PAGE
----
Systemic Cell Biology

All life on Earth has one thing in common: constant activity. Even when cells receive no discernible external stimulus, when they seem to rest or even keep the same external shape for years, they continually have to work. Unlike static buildings constructed by human hands, the structure of living cells in itself is highly dynamic.

Not to mention processes such as cell division, muscle contraction or human morphogenesis, in which a child develops from a single fertilized egg within several months. The amazing thing is that all of these processes are self-organized. And much evidence suggests that the great complexity of living nature is based on the combination of a few simple rules. These include the random fluctuation of molecules, their local interactions, the principle of negative feedback and autocatalytic loops.

In our department, our focus is on these mechanisms and networks. We want to find out how they work, the dynamics that underlie them and how key processes such as cell division or the unchecked proliferation of cancer cells can be influenced by intervening in these circuits. Furthermore, we develop quantitative, experimental and theoretical methods to investigate the spatial and dynamic organization of cellular networks in living cells.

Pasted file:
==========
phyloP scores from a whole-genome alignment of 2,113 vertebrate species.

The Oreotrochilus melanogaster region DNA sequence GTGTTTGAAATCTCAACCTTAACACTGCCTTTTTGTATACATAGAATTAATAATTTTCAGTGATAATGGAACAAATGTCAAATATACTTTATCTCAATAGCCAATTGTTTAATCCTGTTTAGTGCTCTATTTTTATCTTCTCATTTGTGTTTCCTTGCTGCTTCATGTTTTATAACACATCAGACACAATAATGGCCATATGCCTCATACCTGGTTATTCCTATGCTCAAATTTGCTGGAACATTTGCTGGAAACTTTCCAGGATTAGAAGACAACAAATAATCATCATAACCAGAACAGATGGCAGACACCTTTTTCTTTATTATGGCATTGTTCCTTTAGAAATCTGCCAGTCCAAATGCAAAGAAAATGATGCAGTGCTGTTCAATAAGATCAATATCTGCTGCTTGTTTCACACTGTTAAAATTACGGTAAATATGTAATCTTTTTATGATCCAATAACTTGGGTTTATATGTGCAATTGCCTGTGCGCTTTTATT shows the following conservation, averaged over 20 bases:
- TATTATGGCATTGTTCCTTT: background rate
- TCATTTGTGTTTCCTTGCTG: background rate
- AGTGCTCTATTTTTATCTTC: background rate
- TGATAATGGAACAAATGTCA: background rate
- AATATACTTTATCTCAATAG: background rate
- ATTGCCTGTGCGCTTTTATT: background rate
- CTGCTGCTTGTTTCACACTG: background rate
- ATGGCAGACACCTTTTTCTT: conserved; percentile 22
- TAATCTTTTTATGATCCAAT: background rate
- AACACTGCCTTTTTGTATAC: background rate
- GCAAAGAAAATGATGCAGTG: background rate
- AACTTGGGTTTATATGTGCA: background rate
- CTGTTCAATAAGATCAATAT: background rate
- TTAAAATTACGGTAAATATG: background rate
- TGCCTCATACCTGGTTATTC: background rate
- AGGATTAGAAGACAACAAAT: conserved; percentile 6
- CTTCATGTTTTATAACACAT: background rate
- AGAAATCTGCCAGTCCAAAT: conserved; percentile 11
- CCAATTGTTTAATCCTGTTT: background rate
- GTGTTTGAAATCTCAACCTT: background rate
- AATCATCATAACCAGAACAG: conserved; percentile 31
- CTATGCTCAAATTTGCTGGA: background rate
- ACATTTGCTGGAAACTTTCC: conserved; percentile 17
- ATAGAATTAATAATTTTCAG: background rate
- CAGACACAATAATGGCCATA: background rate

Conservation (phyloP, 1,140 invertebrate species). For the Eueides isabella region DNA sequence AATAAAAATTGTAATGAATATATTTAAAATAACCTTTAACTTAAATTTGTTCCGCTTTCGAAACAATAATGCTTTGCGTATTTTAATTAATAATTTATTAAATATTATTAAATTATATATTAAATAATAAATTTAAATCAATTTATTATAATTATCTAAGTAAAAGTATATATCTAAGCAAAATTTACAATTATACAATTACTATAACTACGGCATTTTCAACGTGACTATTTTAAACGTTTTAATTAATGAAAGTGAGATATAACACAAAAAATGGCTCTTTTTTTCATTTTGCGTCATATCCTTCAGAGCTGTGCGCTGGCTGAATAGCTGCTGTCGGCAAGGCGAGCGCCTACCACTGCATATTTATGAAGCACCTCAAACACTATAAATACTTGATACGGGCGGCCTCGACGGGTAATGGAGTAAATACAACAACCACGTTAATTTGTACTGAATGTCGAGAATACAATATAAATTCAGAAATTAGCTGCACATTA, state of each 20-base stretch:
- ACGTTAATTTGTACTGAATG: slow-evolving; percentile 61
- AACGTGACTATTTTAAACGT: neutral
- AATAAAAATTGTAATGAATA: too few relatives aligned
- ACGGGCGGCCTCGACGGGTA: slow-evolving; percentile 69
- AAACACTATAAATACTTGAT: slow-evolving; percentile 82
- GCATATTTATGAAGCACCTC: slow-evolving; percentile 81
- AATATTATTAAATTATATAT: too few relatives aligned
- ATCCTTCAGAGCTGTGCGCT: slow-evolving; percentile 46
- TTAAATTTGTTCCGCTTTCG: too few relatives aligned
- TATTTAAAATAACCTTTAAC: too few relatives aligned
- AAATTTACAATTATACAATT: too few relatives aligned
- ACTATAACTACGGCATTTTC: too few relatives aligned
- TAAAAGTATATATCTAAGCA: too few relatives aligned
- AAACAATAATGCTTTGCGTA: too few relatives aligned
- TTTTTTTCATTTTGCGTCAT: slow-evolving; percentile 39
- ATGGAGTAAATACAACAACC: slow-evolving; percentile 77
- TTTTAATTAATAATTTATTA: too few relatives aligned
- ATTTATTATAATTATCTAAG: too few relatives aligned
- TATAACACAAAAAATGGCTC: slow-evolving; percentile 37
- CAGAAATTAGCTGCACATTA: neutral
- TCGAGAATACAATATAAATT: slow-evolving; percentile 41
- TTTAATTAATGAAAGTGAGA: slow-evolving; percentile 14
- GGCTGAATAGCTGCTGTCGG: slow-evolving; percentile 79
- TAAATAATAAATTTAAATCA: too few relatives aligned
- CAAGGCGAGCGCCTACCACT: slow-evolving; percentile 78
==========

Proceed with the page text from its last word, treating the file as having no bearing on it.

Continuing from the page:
We have succeeded in developing a method with which patterns of movement of molecules in living cells can be captured and observed; for the first time in the nanometer range. The strategy behind this is the forced shutdown of the cells in combination with the principle of the classic flip book: Using a high-resolution fluorescence microscope, several ‘snapshots’ are taken of the movement of single proteins. The problem with this: Actually the molecules move much too fast to shoot sharp images. But there is a way around this: The cells are exposed to cold temperatures, causing the processes to stop. Then an image is taken and the cells are warmed up again, and the processes in the cell continue. This ‘stop and go’ is repeated again and again until finally a video is made of the movement and activity patterns of single molecules.

With a newly developed approach, we managed the cooling of living cells with enormous speeds up to 200,000 °C per second to -196 °C. This enables an unprecedented preservation of cellular biomolecules in their natural arrangement at the moment of arrest. In this low temperature state, molecular movement and light-induced destruction is stopped, enabling the observation of molecular patterns of life that are otherwise invisible.

Research Groups

Bastiaens I Bieling I Schröter

Associated Research Groups

Grecco I  Morelli     

Go to Editor View